“The attitude of Russians toward Ukrainian culture heritage is a war crime,” Tkachenko said, adding that destruction and pillaging on an industrial scale has led to losses worth hundreds of millions of euros. 

‘Cultural cleansing’ 

The International Criminal court recognises crimes against cultural heritage as “pervasive feature” of the atrocities under its jurisdiction. In 2015 the UN denounced destruction of cultural heritage in Syria as a crime against humanity and a denial of identity to future generations.   

In Ukraine, “Russia’s intentions are genocidal”, says Dr Olena Betlli, historian and researcher at KU Leuven in Brussels. “It aims at the obliteration of the Ukrainian state and Ukrainian nation. Destruction of the cultural heritage is part of this process; it’s cultural cleansing.” 

The long history between Russia and Ukraine also makes cultural preservation urgent, and all the more complex.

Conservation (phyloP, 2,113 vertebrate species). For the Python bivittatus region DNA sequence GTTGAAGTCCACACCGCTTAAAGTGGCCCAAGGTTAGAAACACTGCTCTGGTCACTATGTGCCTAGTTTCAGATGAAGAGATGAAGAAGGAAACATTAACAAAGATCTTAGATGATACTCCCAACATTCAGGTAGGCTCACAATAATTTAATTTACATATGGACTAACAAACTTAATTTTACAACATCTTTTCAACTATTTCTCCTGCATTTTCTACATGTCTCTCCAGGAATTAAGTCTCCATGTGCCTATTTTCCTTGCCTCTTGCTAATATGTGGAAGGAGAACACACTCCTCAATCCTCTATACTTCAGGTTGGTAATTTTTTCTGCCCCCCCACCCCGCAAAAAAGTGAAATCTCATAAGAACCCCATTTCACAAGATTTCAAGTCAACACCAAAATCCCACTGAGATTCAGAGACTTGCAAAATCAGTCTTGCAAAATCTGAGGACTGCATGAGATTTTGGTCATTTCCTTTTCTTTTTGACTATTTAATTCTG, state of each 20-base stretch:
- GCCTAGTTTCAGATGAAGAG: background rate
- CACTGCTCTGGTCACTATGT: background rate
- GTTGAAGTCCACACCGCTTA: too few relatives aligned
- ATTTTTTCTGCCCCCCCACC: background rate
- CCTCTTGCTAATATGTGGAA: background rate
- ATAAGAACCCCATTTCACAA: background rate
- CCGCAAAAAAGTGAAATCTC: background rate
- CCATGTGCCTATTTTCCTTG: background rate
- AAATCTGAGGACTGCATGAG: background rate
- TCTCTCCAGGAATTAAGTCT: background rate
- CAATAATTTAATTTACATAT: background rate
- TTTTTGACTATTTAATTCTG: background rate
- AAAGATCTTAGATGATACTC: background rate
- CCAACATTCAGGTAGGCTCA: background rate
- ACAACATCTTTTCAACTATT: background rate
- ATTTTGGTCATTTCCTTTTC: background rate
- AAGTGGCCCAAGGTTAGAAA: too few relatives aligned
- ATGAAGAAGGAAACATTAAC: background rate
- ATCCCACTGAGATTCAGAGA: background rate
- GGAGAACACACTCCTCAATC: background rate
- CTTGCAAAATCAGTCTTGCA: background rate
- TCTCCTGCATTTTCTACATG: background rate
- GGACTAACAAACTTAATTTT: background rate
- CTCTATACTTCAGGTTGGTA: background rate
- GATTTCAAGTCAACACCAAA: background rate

Some buildings that have been the target attacks are famously symbolic of historic Ukrainian resistance against Russia, such as the Slovo building in Kharkiv, which was a gathering place for Ukrainian poets, writers and theatre directors later persecuted under Stalinism.  

Other culturally important buildings risk taking important chapters of history with them if they disappear. 

“During the Soviet period, a lot of monuments of Ukrainian identity were neglected or turned into storage facilities and highlighting anything Russian in Ukraine got priority,” says Olenka Pevny, associate professor of Slavonic and Ukrainian studies at the University of Cambridge, UK. “One of the dangers is that a lot of Ukrainian monuments haven't yet been fully documented.” 

‘A war against identity’ 

The psychological impact of attacks on cultural buildings, monuments, artefacts and artworks is profound. Ukrainian first lady Olena Zelenska described Russian aggression as “a war against our identity” on a visit to a Ukrainian museum in New York in September.